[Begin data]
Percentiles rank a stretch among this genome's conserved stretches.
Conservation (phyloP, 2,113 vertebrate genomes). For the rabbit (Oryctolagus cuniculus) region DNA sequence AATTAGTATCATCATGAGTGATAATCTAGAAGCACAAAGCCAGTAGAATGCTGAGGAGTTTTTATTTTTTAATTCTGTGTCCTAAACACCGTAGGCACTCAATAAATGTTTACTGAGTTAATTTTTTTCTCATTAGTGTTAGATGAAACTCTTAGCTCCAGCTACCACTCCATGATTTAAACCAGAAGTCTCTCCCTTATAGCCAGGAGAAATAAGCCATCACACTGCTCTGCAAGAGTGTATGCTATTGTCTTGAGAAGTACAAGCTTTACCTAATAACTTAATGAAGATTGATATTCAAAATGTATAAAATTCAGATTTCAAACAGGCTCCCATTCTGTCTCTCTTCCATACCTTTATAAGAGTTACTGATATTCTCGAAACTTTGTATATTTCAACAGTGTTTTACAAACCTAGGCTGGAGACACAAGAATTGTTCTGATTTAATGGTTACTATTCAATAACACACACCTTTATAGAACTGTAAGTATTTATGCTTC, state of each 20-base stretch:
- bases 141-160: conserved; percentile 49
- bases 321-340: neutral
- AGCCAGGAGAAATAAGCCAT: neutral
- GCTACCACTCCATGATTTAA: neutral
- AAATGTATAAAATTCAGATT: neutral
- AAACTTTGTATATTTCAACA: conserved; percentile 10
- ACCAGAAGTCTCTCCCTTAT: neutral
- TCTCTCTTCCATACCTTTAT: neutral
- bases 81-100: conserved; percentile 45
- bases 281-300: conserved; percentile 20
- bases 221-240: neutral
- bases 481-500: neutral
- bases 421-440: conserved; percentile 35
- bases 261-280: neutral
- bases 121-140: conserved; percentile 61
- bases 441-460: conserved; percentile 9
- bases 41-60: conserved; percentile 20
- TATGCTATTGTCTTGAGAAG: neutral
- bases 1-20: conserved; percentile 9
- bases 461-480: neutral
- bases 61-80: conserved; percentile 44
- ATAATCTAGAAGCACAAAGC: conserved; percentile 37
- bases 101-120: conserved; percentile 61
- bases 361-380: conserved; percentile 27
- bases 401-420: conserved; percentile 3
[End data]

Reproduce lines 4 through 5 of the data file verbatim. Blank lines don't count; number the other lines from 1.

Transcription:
- bases 321-340: neutral
- AGCCAGGAGAAATAAGCCAT: neutral